Wait until finished then go into interrupt?

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Is there a way in which I can run a segment of code or perhaps a function, finish that segment or function then go into the interrupt routine immediately after if the interrupt is triggered in the middle of the function?

I have several critical functions that run in the main loop which use values from sensors in which I read from the sensors only when PCINTx is triggered. However if the interrupt occurs while the processor is in the middle of a function, jumps out of the function and back in, it will not give me the desired value if the function running is using values from the sensor that triggerd the interrupt as they may change mid process. What I want is for the function to finish and then immediately enter the interrupt after completion if the interrupt occurs while running the function.

I have no idea how to do this. The only thing I know is that I can disable and enable interrupt service to ensure the function is completed without values being changed externally before its finished using cli(); an d sei();. But if I do that I may miss the new value to be read if the interrupt should occur during that time . Only thing I can think of is if there is an interrupt flag that I can read even if the interrupt is disabled to check after completion of each function and then enter the interrupt if the flag is set(or what ever value indicates an pin has changed value and the interrupt should have been triggered).

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Quote:

Is there a way in which I can run a segment of code or perhaps a function, finish that segment or function then go into the interrupt routine immediately after if the interrupt is triggered in the middle of the function?

Just cli() and the beginning and sei() at the end. If in interrupt triggers in between its flag will be set and then serviced after the sei(). The danger is that TWO interrupts of the same type happen during the atomic block in which case only one instance will be triggered/serviced.

Cliff

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yes, simply disable interrupts, and then re-enable them. As long as interrupts are disabled, no interrupt routine will execute. Once re-enabled, any pending interrupts will execute in priority order. (priority determined by the position of the vector in the vector table)

Writing code is like having sex.... make one little mistake, and you're supporting it for life.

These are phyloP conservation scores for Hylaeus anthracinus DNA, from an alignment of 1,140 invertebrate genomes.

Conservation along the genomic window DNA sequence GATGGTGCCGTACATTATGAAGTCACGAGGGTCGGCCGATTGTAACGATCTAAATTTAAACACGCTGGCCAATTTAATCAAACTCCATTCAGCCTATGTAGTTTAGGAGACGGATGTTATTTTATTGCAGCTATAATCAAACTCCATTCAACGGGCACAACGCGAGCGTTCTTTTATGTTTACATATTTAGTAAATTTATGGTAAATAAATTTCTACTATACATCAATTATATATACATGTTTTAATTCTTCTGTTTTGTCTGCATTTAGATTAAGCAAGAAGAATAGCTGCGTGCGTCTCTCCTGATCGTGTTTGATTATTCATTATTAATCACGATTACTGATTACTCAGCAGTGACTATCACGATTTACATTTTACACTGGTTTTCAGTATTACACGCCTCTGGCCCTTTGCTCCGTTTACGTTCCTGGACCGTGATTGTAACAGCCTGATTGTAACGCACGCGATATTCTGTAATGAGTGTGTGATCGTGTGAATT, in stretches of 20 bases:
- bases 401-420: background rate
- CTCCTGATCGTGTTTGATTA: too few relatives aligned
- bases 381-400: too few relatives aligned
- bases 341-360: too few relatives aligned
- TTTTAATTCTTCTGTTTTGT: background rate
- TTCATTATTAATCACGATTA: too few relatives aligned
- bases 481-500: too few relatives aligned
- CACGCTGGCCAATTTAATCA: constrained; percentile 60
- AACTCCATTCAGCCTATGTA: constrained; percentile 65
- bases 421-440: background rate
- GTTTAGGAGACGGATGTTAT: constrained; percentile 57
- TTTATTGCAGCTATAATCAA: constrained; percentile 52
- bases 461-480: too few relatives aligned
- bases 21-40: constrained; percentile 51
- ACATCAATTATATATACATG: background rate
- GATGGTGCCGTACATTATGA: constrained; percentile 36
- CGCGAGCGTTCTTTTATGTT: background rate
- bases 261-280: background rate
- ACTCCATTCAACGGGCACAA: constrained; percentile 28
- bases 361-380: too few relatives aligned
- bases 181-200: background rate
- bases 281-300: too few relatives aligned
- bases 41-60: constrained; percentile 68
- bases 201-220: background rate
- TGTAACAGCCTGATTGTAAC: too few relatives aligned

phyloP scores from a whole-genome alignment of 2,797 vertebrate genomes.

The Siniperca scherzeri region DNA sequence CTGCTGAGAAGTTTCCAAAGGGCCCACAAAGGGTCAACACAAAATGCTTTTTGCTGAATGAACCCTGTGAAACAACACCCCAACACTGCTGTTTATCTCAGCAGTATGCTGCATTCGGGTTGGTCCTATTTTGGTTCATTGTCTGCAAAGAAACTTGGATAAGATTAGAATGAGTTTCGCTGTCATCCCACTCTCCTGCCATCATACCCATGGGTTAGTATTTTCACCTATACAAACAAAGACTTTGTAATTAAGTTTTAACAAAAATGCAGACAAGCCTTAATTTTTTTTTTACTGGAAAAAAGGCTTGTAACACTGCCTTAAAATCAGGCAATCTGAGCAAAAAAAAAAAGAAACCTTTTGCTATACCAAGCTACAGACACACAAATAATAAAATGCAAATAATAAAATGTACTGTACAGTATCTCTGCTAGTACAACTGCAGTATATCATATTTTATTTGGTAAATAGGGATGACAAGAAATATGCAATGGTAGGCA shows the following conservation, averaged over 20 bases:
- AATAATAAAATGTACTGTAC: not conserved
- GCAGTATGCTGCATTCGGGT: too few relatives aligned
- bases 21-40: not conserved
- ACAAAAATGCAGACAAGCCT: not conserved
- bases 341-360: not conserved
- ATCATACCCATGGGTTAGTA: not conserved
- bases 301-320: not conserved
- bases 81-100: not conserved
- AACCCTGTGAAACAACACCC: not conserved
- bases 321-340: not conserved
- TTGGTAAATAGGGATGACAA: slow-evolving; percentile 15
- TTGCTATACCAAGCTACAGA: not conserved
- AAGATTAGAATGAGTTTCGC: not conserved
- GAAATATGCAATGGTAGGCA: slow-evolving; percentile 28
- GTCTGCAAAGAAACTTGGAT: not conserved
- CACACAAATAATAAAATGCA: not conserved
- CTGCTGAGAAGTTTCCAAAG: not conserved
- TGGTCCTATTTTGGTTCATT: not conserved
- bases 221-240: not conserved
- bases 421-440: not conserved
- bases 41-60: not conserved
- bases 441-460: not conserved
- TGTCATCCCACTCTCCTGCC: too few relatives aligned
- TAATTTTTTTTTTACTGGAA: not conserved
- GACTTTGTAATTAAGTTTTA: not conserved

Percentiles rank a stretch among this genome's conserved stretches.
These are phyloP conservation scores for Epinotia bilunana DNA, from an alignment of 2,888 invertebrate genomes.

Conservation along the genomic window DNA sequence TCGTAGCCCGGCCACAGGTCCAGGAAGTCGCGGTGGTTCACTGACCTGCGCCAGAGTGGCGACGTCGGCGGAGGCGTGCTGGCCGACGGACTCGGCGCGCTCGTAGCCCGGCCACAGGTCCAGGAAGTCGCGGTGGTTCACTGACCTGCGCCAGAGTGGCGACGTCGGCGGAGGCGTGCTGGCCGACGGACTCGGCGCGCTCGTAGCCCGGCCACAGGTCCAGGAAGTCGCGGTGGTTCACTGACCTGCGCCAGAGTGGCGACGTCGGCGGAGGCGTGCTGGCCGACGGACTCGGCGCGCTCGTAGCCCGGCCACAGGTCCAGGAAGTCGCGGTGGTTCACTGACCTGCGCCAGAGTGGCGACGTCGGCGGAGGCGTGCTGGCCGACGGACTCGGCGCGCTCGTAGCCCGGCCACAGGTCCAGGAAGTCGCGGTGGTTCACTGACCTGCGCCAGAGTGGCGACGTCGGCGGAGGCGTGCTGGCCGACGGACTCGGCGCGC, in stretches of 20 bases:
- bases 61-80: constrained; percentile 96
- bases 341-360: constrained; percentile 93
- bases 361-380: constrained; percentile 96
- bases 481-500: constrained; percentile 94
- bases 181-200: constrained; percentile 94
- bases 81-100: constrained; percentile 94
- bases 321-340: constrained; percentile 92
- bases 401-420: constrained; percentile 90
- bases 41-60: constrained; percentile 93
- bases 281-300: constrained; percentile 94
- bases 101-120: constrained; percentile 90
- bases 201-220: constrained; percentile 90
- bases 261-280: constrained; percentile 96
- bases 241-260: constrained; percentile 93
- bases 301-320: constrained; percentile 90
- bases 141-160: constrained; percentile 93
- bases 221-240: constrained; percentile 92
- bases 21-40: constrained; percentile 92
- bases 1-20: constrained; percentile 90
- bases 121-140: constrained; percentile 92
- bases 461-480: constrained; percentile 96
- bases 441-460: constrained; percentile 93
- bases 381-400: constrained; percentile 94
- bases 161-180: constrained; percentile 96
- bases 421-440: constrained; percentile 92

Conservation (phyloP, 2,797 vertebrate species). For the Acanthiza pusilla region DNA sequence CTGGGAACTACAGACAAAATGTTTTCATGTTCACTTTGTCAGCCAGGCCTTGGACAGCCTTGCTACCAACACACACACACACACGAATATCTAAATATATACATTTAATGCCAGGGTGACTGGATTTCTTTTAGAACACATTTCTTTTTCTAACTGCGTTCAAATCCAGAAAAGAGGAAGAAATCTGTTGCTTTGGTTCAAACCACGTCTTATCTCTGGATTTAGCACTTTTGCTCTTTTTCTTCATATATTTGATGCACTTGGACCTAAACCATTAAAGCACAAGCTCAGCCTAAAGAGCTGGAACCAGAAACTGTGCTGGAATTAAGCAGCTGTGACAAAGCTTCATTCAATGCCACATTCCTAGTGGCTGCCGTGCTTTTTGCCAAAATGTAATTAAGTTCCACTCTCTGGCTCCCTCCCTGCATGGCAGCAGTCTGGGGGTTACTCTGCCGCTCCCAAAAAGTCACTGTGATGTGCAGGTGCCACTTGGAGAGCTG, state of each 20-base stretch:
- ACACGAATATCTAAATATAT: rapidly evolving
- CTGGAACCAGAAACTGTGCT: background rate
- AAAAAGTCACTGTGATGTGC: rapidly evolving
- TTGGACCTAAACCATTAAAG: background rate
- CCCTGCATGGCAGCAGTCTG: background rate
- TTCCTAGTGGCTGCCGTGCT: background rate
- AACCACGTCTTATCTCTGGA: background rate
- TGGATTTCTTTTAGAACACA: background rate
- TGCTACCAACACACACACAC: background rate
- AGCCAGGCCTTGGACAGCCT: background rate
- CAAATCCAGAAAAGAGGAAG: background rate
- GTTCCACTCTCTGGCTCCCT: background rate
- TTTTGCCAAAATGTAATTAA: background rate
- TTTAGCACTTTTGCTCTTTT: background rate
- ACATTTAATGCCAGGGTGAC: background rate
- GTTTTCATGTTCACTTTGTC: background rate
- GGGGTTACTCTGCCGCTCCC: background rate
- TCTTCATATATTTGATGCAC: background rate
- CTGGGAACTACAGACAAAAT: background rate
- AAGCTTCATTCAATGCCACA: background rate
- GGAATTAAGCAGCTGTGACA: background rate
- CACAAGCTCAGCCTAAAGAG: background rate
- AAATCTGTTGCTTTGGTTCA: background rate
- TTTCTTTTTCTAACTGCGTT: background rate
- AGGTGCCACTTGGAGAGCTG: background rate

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Ok, thanks for the help, I had considered that, but when I read through the data sheet, I didn't see any explicit explanation of whether or not a flag would be set and automatically executed once the interrupt was re-enabled. That makes things MUCH more simple for me since its automatically done. As for the pins enabling the ISR at the same time, mechanically that should not happen based on the timing of the gearbox and where the sensors are located, and I also have implemented a simple routine using flag bits to determine which pin on the port caused the interrupt, so that should not be an issue either. All of my sensory devices happen to be on PORTC, which was a necessary evil of the physical board design as it has to extremely compact.

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Quote:

I didn't see any explicit explanation of whether or not a flag would be set and automatically executed once the interrupt was re-enabled.

Is it not the case that the datahseet shows that for every ??IE bit in a control register there is a correpsonding ??IF bit in a status regiser then? It's those ??IF flags that cause a jump via the associated vector table entry. Here's an example:
Quote:
• Bit 4 – ADIF: ADC Interrupt Flag
This bit is set when an ADC conversion completes and the Data Registers are updated.
The ADC Conversion Complete Interrupt is executed if the ADIE bit and the I-bit in
SREG are set. ADIF is cleared by hardware when executing the corresponding interrupt
handling vector. Alternatively, ADIF is cleared by writing a logical one to the flag.

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Use buffers. In ISR take value from pins into buffers, in function copy buffers into variables on the start (without interrupts).